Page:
KARACHI: “I want you to understand that this is a safe space for anyone to come and say what they want to say. This is Sabeen’s legacy,” said an emotional Marvi Mazhar at the end of the Aks Festival in Karachi at T2F on Monday.
The four-day festival drew to a close with the screening of a few short films and with a performance by transgender activists Kami and Bobby.
“This was more than just a festival for me,” she said, “When it first started, I didn’t [believe] it would survive. It’s not just for the transgender community, we saw all kinds of people here and we got a lot of support from them. Maybe that support is easy to give here but not outside.”
“This performance was an expression of our love,” she said, “We tried to show the true colours of our community through it. We hide our pain and suffering behind the colours of our performance.”
She said transgender people were often stereotyped as resorting to dance or commercial sex work for it’s easy and paid well. “Most people from the community turn towards it because they’re uneducated and also because not a lot of organisations were willing to give them employment. One has to be very desperate in order to turn to dance or commercial sex work and even then they could barely make ends meet through it.”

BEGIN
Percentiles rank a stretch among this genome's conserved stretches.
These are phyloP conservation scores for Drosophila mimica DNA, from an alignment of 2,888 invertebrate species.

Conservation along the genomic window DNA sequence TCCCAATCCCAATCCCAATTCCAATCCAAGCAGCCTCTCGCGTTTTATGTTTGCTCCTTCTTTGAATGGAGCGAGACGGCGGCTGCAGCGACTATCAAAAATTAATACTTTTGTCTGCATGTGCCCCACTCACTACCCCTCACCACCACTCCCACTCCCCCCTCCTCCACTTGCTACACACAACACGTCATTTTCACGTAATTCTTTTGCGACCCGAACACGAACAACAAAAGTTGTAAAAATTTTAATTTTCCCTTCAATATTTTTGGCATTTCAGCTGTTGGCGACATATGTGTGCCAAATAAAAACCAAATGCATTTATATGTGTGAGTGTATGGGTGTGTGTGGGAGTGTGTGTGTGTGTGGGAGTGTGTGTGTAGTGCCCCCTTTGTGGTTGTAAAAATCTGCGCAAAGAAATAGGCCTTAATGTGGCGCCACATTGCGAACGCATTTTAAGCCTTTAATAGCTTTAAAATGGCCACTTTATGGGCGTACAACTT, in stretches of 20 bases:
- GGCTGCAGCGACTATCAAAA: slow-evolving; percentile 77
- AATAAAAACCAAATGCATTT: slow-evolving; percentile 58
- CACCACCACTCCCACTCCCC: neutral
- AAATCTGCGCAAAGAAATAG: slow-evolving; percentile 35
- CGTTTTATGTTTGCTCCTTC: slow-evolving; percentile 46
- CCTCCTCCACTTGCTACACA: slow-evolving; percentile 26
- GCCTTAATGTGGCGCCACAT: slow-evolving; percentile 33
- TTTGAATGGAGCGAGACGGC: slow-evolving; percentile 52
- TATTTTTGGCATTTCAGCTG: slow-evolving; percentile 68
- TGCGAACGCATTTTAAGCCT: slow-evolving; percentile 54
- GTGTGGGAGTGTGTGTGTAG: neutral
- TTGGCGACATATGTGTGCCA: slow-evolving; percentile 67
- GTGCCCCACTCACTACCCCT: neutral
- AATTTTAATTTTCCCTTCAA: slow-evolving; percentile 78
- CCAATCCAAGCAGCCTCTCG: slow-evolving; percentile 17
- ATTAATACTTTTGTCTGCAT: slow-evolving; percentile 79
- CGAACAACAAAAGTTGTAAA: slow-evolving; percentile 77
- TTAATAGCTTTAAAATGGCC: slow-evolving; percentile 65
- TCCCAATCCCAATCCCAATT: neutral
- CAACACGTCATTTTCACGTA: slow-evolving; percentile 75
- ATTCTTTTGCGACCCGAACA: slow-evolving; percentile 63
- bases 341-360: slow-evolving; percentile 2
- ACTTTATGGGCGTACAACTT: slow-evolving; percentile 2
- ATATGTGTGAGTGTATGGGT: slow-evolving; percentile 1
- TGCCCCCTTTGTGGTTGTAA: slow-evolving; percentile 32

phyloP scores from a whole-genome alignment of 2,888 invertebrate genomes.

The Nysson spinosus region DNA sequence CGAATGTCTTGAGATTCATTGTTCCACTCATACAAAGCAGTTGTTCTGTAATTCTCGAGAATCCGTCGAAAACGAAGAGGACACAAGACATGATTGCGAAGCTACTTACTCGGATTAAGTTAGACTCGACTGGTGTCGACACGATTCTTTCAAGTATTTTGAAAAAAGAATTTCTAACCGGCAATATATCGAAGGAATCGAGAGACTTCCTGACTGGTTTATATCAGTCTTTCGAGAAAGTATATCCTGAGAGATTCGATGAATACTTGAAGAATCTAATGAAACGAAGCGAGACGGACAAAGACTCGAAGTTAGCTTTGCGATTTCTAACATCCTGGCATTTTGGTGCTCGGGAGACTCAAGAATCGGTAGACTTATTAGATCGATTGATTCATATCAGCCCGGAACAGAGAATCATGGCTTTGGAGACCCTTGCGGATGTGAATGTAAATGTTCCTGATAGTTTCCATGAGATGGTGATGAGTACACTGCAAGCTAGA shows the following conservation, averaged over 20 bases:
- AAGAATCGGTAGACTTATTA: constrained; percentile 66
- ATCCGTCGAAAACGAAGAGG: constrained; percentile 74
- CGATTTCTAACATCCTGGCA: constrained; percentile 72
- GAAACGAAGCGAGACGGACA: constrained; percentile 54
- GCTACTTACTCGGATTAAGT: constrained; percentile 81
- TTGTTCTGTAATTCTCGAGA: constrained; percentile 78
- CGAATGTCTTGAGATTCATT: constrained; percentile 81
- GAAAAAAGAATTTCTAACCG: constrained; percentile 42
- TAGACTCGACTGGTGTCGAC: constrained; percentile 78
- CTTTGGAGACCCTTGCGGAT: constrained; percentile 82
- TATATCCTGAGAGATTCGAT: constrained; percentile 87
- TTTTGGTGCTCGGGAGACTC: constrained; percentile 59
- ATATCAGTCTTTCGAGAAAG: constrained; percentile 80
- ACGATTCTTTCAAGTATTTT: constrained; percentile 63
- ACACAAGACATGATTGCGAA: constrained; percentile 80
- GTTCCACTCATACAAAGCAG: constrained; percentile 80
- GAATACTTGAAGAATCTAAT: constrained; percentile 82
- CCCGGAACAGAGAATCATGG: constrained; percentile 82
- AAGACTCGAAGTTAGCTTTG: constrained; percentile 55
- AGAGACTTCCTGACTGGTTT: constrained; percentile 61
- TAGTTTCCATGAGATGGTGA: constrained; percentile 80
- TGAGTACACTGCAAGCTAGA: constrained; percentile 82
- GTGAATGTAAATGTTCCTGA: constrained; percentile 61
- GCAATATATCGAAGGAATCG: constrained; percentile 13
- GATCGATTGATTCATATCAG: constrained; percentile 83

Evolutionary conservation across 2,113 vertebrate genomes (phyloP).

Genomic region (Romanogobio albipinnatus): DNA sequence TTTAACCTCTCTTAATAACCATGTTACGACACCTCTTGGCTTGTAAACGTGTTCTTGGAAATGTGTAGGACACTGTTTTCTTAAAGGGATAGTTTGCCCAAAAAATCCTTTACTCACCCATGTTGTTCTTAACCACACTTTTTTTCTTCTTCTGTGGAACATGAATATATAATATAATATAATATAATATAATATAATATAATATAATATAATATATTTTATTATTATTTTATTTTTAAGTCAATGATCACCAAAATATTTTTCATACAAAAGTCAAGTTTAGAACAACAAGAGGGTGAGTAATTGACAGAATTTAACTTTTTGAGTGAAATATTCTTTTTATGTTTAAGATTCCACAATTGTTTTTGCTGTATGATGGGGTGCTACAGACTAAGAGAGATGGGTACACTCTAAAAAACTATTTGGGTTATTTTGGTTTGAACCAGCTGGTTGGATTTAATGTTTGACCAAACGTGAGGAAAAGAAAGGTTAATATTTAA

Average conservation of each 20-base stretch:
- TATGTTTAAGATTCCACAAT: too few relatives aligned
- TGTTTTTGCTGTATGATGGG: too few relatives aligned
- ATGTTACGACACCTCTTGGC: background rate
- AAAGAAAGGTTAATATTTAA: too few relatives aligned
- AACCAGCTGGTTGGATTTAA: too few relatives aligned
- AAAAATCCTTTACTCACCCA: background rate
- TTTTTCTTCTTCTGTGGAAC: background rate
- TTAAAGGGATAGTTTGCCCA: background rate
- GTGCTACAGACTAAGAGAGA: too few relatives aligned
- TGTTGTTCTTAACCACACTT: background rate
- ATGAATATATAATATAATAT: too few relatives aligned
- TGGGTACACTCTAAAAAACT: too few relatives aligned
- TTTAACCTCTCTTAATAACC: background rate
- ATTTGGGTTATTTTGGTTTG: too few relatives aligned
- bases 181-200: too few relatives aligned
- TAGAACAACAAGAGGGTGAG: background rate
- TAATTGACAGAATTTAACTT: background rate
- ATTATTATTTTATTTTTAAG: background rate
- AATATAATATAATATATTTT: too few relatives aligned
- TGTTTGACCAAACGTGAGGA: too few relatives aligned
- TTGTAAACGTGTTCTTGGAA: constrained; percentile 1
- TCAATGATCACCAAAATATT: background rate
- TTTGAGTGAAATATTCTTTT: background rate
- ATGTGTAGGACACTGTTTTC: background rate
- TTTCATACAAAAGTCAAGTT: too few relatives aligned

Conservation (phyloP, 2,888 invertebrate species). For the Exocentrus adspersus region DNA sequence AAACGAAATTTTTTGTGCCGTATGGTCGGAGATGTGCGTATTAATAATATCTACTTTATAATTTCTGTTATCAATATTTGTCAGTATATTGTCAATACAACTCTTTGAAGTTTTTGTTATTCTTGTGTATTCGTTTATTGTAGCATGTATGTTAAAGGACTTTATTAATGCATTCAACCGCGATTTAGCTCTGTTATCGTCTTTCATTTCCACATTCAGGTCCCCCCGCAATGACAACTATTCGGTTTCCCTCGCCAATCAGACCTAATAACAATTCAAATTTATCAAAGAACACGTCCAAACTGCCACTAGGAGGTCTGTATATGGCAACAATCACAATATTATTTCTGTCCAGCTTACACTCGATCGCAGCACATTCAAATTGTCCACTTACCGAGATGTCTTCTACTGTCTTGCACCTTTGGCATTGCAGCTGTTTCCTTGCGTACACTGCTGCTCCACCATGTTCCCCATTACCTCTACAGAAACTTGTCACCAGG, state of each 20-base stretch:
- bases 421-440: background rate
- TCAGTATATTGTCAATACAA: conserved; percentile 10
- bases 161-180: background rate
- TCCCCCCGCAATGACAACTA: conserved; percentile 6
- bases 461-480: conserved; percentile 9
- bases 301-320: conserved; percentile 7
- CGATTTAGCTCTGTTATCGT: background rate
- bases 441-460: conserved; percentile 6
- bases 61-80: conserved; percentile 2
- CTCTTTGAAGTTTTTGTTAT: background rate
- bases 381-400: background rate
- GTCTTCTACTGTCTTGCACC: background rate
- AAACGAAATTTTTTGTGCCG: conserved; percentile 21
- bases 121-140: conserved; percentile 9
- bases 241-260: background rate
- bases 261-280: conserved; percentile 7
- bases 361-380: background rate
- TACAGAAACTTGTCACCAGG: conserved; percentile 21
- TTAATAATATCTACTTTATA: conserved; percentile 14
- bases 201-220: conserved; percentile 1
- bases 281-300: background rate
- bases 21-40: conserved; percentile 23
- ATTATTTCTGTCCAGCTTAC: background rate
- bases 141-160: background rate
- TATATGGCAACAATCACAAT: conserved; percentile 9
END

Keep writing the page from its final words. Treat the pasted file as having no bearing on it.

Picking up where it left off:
Speaking about holding the same festival in Copenhagen, festival organiser Saadat said: “In Copenhagen, the focus is on tackling the fear mainstream society has of people of colour. We try to create a dialogue through each film. We experimented by showing them some Bollywood films with a queer perspective, even though those films might be heteronormative such as ‘Dedh Ishqiya’. It has some characters from Ismat Chugtai’s novel ‘The Quilt’ and that helps us show literature in Pakistan that depicts a lot of sexual freedom.”
Each festival held throughout the country had a slightly different theme to it. “In Lahore, our focus was more with the Punjabi Khawaja Sirah community,” he related, “In Islamabad, it was more on the international aspect of queer and transgender communities outside Pakistan.”
The organisers did not feel threatened at all while holding the festival. Saadat was very clear about why that was the case. “We try not to work against anything,” he explained, “We try to keep it more focused on human rights and transgender rights oriented. Plus we’re talking about an existing minority in the country.”
Published in Dawn, April 19th, 2016